The Fathers of the Church, who had no doubts in this regard, reasoned along these lines. One need only quote St Jacob of Sarug (†521), who wrote that when the time came for Mary “to walk on the way of all generations”, the way, that is, of death, “the group of the Twelve Apostles” gathered to bury “the virginal body of the Blessed One” (Discourse on the burial of the Holy Mother of God, 87-99 in C. Vona, Lateranum 19 , 188). St Modestus of Jerusalem (†634), after a lengthy discussion of “the most blessed dormition of the most glorious Mother of God”, ends his eulogy by exalting the miraculous intervention of Christ who “raised her from the tomb”, to take her up with him in glory (Enc. in dormitionem Deiparae semperque Virginis Mariae, nn. 7 and 14: PG 86 bis, 3293; 3311). St John Damascene (†704) for his part asks: “Why is it that she who in giving birth surpassed all the limits of nature should now bend to its laws, and her immaculate body be subjected to death?”. And he answers: “To be clothed in immortality, it is of course necessary that the mortal part be shed, since even the master of nature did not refuse the experience of death. Indeed, he died according to the flesh and by dying destroyed death; on corruption he bestowed incorruption and made death the source of resurrection” (Panegyric on the Dormition of the Mother of God, n. 10: SC 80, 107).
(Emphasis supplied and one hyperlink omitted.) Unknown until the 17th century! A common, patristic tradition says Our Lady died! What on earth could explain the more recent opinion—an opinion that is, in the life of the Church, no older than the day before yesterday—that Our Lady did not die?
John Paul has an idea, and it’s confusion—though confusion might be too strong a word—resulting from the Immaculate Conception. We die because of original sin. But for Adam and Eve’s first sin in Eden, we would live forever. (This is, of course, why a New Adam was necessary to restore us to immortality.) But! the objection goes, Our Lady was in her conception preserved free from the stain of original sin. Indeed, Pius IX infallibly declared the Dogma of the Immaculate Conception in Ineffabilis Deus in 1854. So, the argument goes, if we die because of original sin (true!), and Our Lady was preserved free from the stain of original sin (true!), then Our Lady was not subject to death. How, then, can one hold that Our Lady died before being assumed bodily into heavenly glory? John Paul answers:
It is true that in Revelation death is presented as a punishment for sin. However, the fact that the Church proclaims Mary free from original sin by a unique divine privilege does not lead to the conclusion that she also received physical immortality. The Mother is not superior to the Son who underwent death, giving it a new meaning and changing it into a means of salvation.
Involved in Christ’s redemptive work and associated in his saving sacrifice, Mary was able to share in his suffering and death for the sake of humanity’s Redemption. What Severus of Antioch says about Christ also applies to her: “Without a preliminary death, how could the Resurrection have taken place?” (Antijulianistica, Beirut 1931, 194f.). To share in Christ’s Resurrection, Mary had first to share in his death.
(Emphasis supplied.) Recall briefly the witness of St. John Damascene in the passage quoted above:
“Why is it that she who in giving birth surpassed all the limits of nature should now bend to its laws, and her immaculate body be subjected to death?”. And he answers: “To be clothed in immortality, it is of course necessary that the mortal part be shed, since even the master of nature did not refuse the experience of death. Indeed, he died according to the flesh and by dying destroyed death; on corruption he bestowed incorruption and made death the source of resurrection”
(Emphasis supplied.) And this makes sense, and, for our part, it answers the objection nicely. Others may have deeper, more penetrating questions remaining, but our limited, limited theological training leaves us happy with what we have here.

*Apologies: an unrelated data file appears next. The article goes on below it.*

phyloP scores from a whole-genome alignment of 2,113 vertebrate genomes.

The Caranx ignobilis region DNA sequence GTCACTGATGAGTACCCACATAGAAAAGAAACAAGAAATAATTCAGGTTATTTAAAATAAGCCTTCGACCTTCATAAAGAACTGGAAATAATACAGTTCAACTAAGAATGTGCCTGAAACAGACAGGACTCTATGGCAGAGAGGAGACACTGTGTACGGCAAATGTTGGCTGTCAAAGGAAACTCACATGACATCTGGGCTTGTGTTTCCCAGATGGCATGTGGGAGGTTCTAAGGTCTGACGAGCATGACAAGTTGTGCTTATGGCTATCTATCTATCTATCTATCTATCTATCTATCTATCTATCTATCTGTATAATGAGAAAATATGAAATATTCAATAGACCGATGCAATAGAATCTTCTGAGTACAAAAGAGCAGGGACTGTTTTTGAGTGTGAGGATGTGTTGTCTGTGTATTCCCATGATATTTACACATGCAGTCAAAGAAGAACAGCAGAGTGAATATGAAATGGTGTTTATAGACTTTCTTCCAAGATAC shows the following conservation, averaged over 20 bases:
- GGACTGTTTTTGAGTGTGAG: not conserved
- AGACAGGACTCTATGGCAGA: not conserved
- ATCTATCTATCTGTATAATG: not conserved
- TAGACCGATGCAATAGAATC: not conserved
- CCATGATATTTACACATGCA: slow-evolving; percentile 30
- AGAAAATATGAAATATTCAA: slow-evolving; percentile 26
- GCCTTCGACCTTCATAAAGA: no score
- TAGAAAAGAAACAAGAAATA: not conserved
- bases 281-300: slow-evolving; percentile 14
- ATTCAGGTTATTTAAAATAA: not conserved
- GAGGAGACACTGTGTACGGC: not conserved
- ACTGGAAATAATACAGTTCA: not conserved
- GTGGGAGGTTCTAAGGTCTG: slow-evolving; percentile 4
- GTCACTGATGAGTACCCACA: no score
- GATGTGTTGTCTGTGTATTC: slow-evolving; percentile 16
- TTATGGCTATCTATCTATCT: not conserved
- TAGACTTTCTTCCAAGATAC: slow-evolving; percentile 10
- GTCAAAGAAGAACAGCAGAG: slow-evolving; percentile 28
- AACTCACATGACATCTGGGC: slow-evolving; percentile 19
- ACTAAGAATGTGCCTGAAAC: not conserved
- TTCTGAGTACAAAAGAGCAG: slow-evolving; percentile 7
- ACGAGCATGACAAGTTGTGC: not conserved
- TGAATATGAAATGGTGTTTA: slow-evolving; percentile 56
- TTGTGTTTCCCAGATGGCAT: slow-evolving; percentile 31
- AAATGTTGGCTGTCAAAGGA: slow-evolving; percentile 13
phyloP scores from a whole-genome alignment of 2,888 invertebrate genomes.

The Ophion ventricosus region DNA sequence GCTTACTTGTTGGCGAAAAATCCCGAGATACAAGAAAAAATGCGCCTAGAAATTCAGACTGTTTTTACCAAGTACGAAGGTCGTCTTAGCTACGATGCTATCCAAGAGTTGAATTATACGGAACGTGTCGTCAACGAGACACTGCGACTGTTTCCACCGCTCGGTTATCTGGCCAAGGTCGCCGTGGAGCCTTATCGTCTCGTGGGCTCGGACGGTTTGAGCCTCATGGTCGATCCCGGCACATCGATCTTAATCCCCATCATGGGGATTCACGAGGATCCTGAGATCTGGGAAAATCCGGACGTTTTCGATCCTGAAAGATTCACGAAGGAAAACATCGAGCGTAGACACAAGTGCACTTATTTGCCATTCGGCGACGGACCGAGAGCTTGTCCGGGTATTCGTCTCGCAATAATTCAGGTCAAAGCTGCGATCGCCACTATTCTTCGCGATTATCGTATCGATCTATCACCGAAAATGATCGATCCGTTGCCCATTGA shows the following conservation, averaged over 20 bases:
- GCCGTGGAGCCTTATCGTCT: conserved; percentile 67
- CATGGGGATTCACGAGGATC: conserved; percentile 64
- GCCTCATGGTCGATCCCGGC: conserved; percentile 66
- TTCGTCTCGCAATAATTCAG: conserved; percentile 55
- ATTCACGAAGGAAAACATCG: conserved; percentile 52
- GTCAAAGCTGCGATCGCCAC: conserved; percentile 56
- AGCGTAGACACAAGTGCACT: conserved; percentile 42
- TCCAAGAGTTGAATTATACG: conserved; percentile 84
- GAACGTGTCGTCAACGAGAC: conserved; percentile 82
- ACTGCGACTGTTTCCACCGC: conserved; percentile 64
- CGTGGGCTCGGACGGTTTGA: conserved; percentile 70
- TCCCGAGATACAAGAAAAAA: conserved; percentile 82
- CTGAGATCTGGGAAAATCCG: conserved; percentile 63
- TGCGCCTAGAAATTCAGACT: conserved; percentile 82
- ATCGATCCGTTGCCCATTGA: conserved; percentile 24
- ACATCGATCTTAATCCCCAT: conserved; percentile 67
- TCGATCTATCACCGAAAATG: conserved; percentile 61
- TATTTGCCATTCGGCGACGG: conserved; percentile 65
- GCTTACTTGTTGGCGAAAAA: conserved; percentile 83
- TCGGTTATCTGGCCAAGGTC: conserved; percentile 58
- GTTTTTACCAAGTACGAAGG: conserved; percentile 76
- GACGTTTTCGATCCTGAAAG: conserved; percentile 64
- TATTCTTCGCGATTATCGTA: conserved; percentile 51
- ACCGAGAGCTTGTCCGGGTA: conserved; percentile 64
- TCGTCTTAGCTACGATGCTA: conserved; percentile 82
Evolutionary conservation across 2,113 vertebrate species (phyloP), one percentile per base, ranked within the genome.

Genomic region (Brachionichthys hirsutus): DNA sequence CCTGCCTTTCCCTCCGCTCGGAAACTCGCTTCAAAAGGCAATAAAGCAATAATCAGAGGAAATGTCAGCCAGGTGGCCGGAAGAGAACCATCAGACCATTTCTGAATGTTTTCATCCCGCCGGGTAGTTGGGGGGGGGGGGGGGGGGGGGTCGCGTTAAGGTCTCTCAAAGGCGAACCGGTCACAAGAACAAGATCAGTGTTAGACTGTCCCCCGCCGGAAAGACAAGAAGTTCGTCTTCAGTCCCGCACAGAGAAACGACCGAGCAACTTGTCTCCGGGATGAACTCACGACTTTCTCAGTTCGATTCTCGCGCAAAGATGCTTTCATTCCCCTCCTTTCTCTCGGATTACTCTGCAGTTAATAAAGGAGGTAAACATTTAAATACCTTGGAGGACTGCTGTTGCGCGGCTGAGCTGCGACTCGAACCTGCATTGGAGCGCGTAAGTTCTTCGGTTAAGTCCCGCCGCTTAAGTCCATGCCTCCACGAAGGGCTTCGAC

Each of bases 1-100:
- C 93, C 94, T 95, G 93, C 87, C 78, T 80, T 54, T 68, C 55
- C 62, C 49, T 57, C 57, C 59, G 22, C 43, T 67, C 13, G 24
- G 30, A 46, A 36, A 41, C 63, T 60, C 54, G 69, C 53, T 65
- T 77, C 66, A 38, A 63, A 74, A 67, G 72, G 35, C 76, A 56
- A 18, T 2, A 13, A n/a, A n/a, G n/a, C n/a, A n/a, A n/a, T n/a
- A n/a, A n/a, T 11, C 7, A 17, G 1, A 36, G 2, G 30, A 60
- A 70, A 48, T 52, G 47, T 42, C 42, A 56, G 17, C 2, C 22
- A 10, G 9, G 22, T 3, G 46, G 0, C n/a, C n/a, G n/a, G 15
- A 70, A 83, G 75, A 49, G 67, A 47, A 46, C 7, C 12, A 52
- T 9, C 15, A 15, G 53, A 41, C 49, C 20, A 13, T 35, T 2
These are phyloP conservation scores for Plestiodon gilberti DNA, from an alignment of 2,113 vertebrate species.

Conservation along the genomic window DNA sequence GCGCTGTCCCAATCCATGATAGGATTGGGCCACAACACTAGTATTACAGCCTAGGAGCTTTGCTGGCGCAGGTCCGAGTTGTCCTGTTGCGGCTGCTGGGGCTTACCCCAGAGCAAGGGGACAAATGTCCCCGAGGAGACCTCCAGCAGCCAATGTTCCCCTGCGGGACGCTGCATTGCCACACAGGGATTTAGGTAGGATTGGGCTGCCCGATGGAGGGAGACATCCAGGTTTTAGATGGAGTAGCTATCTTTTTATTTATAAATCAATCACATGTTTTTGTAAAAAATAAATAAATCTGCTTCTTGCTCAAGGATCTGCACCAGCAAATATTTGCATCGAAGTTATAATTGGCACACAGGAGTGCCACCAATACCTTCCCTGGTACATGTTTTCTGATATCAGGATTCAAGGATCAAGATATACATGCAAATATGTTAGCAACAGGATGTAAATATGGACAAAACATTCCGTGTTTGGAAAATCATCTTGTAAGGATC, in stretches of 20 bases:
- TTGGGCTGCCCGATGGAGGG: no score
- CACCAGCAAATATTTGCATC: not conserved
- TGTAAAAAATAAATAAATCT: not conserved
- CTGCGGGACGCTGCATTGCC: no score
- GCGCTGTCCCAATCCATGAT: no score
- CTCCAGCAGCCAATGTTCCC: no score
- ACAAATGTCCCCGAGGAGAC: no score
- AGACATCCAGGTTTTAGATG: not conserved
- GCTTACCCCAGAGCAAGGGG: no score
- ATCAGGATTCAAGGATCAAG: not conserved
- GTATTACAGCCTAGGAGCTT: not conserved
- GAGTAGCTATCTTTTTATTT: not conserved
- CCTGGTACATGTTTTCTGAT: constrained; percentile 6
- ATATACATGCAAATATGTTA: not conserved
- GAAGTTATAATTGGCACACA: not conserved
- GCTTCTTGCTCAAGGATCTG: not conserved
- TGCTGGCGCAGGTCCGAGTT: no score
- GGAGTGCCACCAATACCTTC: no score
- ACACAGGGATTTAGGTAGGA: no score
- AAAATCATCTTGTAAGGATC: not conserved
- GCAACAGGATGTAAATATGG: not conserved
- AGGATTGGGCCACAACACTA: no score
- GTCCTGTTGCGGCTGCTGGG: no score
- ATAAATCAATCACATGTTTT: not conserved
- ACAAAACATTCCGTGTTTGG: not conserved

We add, as a brief aside, that it also seems to us that this would be an excellent point to include in official dialogue between Catholic, both Latin and Eastern, theologians and Orthodox theologians, since it is a point where there could be much fruitful enrichment of the Latin tradition by the Eastern and Orthodox traditions.
Returning to our main point, it seems to us that Pius XII may well have had Ineffabilis Deus and the Dogma of the Immaculate Conception in mind when he defined the Assumption. Certainly, the common tradition of the Church—capital-T Tradition, most likely—held that Our Lady died, was raised from the dead, and was assumed bodily into heaven. Pius cites sources from this tradition in Munificentissimus Deus. Yet, when it comes time to actually define the Dogma of the Assumption, Pius leaves this significant component of the tradition out, making instead a very general statement about Our Lady completing the course of her earthly life. (And it seems to us, if she was assumed body and soul into heaven, perforce she completed the course of her earthly life.) Is it possible, then, that Pius wanted to avoid the merest whiff of difficulty with his dogmatic definition? The faintest hint of trickiness between the Immaculate Conception and the Assumption? One way to do that would be to adopt a minimalistic definition of the Assumption that permits Catholics to adopt, really, either view about the exact circumstances of Our Lady’s assumption into heaven.
In one of our comments elsewhere about this question, we observed that it would be a worthwhile project to write a study about the circumstances, beginning in 1946 with the Encyclical Deiparae Virginis Mariae, polling the world’s bishops about whether it was opportune to define as a dogma the Assumption, and continuing through the glorious fall day in 1950 when Pius declared the dogma. It would be an interesting story, full of colorful characters. (One of Pius’s advisers was the eminent Dominican theologian, Guérard des Lauriers, who was later consecrated a bishop by Archbishop Thuc, for example.) And it may well clear up some of the perplexities surrounding the definition, including why, precisely, Pius chose not to include an important aspect of the tradition in the definition. Perhaps such a study exists, and if it does and you’re feeling charitable, do feel free to drop us an email.